GitHub Pull Request Checklist
Date Published: 14 February 2017
I really like the workflow that GitHub Pull Requests allow. It’s great even in tiny projects to be able to get a code review for a given set of changes, and the UI for GitHub’s Pull Requests is better than any other source control system I’ve used (and doesn’t require buying an expensive tool or client software). However, if you’re new to pull requests, there are a few moving parts, so it can be easy to miss a step or get confused. Here’s a quick checklist to follow to make sure you’re following the right process.
Step 1. Start from master
Assuming your main, master branch is called master, make sure on your local machine you start there. It should have your latest good code from you and your team. Your main branch might be dev or something similar. Whatever it is, start there, and make sure you have the latest version (you can do a git pull to achieve this, or sync in GitHub For Windows).
Step 2. Create a branch for your work
From your main branch (master), create a new branch. In most clients this will also switch you to the new branch. If you’re operating from the console, you can do this:
git checkout -b my-new-branch
If you’re on a team and you want your branches to be organized separately from your teammates, a common practice is to use your username as a pseudo-foldername. So I might use “ardalis/my-new-branch” or “ssmith/my-new-branch”. Many git clients will then organize the branches in folder structures based on these prefixes.
Step 3. Write Code
Now you’re ready to do whatever work you were planning on. Open up Visual Studio or your editor of choice and make your changes.
Step 4. Commit Often
Any time you make some progress (code compiles, tests pass) or you just want to save where you are (end of the day, lunchtime), make a commit. Your client should make this simple, or from the command line:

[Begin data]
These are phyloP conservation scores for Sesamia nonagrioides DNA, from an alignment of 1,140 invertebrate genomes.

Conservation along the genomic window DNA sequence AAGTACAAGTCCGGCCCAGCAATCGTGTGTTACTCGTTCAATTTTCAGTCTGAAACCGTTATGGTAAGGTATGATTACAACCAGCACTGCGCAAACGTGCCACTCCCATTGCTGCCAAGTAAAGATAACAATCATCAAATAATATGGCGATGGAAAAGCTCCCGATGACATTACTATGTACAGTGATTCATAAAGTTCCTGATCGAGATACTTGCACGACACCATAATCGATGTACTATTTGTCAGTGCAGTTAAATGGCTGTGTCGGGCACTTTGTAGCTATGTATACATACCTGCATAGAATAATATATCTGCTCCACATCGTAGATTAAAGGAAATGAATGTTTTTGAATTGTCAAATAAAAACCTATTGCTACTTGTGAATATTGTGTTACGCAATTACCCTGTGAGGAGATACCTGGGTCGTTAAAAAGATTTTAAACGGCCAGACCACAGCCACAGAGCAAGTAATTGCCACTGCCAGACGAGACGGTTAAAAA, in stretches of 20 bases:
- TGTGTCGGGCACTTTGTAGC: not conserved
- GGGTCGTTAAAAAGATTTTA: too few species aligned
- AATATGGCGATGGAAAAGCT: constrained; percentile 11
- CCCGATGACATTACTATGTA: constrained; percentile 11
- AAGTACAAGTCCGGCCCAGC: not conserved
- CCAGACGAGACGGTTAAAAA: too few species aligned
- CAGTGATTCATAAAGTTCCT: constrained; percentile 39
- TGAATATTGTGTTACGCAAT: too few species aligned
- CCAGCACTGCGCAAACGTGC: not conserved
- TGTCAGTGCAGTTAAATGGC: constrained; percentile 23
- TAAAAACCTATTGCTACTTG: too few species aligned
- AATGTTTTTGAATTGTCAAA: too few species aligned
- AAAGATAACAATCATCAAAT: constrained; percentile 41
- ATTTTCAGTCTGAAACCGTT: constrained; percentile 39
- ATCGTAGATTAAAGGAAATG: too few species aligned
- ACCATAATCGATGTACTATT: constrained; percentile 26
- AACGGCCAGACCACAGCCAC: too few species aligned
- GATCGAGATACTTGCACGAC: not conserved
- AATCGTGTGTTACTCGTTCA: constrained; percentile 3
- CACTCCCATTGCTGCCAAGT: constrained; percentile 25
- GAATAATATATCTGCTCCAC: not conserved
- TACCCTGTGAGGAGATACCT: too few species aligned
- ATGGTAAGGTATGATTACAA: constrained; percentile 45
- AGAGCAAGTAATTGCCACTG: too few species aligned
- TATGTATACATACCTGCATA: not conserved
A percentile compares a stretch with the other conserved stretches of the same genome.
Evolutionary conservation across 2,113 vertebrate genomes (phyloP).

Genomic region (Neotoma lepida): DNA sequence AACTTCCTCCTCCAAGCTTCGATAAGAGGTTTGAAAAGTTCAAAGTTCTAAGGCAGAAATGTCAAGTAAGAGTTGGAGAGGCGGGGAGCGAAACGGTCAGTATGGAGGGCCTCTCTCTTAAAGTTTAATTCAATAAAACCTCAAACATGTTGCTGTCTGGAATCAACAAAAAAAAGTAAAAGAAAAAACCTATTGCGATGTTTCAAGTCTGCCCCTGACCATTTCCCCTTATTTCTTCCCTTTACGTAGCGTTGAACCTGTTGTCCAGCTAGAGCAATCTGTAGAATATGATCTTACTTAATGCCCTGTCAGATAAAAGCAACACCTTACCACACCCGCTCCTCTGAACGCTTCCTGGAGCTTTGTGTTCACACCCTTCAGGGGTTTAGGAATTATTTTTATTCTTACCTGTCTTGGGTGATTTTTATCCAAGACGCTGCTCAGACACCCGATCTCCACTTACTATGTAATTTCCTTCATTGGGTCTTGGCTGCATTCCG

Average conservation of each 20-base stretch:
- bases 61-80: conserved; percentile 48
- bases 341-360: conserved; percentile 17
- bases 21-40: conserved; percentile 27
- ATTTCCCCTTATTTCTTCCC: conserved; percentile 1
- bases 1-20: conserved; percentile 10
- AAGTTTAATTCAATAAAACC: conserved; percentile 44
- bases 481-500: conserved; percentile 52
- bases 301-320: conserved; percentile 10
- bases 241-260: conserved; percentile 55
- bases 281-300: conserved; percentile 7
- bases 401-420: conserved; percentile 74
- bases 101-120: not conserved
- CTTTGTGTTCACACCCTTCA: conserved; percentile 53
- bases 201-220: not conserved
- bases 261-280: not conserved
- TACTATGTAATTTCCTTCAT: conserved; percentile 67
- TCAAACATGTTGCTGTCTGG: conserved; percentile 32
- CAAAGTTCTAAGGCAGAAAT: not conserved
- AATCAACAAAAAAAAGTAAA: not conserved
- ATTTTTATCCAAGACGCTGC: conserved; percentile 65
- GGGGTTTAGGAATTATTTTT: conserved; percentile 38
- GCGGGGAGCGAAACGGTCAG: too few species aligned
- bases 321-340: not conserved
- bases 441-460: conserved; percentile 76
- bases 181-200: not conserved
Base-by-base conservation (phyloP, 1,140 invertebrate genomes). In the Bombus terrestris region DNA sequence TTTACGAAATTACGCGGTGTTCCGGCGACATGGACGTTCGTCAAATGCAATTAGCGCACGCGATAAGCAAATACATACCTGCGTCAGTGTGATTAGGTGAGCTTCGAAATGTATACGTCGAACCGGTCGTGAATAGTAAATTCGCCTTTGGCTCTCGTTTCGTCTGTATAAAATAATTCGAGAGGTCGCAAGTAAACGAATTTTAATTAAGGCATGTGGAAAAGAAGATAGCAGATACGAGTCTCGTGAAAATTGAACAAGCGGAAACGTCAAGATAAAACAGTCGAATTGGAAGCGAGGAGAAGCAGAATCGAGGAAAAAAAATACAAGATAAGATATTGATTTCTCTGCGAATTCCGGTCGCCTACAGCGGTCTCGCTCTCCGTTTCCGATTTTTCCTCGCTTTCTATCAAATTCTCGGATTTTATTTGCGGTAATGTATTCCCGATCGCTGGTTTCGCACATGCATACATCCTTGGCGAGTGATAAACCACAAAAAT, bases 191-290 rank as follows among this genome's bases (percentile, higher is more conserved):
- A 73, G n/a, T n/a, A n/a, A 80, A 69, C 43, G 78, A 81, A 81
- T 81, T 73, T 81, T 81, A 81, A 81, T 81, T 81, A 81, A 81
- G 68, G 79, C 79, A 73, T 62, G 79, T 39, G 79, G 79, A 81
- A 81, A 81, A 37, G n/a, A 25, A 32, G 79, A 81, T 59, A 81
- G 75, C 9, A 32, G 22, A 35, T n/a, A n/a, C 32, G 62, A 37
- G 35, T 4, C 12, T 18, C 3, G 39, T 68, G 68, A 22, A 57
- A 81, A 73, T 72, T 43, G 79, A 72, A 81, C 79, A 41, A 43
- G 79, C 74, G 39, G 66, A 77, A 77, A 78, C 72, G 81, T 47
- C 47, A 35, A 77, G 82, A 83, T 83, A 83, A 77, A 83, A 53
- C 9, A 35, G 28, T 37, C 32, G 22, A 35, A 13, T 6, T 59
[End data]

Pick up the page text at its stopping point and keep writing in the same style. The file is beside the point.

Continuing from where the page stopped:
git commit -m 'Another test passes'
Sync your changes with GitHub periodically. In many clients you can check a box to automatically push changes as you commit them, or you can use the ‘Sync’ button in GitHub for Windows. From the command line, this works, too:
Step 5. Create a Pull Request
When you’ve completed the work you set out to do in this branch (created a feature, fixed a bug), it’s time to merge your work back into your main branch. You do this with a Pull Request, which you can create either from your client (e.g. in GitHub for Windows there’s a big button for it; in SourceTree you can right-click on the branch to do it) or from the GitHub web site for your repository. If you navigate to your repository after pushing changes, you should see a dialog from GitHub asking if you want to create a new pull request for your branch to its parent – usually this is what you want.
When creating the pull request, you should give it a name that is probably similar to your branch. If your branch was “fix-login-bug” then your PR name might be “Fixed Login Bug”. If there is actually a GitHub issue associated with this problem, you can refer to it in the pull request by number. For instance “Fixes #123”. This will render as a link to that issue, and when this pull request is closed, it will close that issue as well.
Step 6. Review the Pull Request